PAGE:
“I’ve played a masseuse so many times, I could be a masseuse,” Akira says. “If it feels like if it’s celebrating my culture — or even fetishizing it — that’s OK with me. I don’t mind being a sex object. I did sign up for a job where I want people to masturbate to me; I want to turn people on. It doesn’t bother me, as far as porn goes, to be fetishized. I think that’s kind of the point.”

Courtesy of Stephen Vanasco

Akira is willing to be fetishized onscreen, and that highlights the fact that porn is, at its essence, fantasy.

And in fantasy — whether it’s on your computer screen, in a book of erotica, or the story you play out in your head while you masturbate — people are not fully formed people (and don't have to be). When you’re rubbing one out, you’re not thinking about the chores your sex object has to do later, or the bills he has to pay before the month’s end (unless, of course, you’re into those things). You’re thinking about their bodily fluids and the parts of their body you like best and the particular power dynamics that get you off.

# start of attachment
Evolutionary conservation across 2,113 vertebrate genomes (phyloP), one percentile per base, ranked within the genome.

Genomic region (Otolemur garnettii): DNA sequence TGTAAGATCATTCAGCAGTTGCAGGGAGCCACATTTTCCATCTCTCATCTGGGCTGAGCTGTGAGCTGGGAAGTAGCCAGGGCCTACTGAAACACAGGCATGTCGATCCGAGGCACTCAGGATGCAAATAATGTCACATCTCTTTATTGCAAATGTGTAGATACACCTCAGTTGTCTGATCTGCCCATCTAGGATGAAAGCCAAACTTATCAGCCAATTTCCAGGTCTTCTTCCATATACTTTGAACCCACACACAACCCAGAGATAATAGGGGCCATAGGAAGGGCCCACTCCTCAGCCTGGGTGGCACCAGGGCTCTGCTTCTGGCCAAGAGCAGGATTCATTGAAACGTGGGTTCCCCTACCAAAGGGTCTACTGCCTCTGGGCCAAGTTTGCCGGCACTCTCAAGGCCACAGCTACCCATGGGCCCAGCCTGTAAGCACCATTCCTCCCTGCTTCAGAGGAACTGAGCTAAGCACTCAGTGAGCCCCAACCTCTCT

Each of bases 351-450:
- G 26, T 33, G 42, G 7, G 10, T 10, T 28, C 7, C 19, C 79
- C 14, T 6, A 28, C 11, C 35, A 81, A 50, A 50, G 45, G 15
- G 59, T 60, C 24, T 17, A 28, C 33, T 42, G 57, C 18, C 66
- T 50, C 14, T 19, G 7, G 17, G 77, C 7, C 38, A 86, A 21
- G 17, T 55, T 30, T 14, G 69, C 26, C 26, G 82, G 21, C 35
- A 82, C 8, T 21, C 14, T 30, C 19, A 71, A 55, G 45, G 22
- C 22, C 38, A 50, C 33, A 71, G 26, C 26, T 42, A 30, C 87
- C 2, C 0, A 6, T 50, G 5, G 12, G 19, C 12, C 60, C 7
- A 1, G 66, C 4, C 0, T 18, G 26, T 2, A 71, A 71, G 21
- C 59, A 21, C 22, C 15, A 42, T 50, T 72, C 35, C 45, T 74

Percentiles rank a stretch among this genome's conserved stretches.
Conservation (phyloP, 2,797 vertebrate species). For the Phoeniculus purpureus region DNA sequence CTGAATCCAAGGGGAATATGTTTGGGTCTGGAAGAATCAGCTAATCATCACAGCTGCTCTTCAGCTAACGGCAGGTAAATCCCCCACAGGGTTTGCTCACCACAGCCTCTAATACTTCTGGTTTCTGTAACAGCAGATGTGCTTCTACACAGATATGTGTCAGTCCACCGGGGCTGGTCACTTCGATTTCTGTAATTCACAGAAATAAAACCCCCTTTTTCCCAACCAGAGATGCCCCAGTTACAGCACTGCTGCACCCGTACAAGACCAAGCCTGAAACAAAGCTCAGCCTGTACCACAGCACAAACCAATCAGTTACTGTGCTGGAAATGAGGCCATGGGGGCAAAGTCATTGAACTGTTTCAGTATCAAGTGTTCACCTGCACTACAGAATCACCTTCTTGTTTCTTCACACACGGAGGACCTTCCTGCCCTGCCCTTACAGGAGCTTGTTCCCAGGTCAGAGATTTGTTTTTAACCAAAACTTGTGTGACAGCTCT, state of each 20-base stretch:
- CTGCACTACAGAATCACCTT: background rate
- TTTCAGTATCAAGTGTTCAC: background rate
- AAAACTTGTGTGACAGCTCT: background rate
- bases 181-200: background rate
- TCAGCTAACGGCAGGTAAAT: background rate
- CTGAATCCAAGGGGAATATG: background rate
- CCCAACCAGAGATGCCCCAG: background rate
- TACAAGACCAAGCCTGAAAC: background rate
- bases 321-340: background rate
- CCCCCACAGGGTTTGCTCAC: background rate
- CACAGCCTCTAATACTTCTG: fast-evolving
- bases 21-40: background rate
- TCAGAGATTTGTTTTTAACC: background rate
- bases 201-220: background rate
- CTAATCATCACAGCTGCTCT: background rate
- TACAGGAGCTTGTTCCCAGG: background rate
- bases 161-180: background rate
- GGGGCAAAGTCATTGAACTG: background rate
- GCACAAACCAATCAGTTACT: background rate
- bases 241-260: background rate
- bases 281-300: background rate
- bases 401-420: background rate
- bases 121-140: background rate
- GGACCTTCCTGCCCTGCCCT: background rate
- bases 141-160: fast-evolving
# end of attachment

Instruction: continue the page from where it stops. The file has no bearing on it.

And so, a person’s sexual fantasies don’t always match up with their politics. In fact, they very often don’t. Strong feminist women who are into rape fantasies and male CEOs who spend thousands of dollars on dominatrixes are so common they’re cliche. And Akira, a vocal feminist, says that while she’s OK with fetishization on screen, she’s struggled with her politics not exactly matching her job.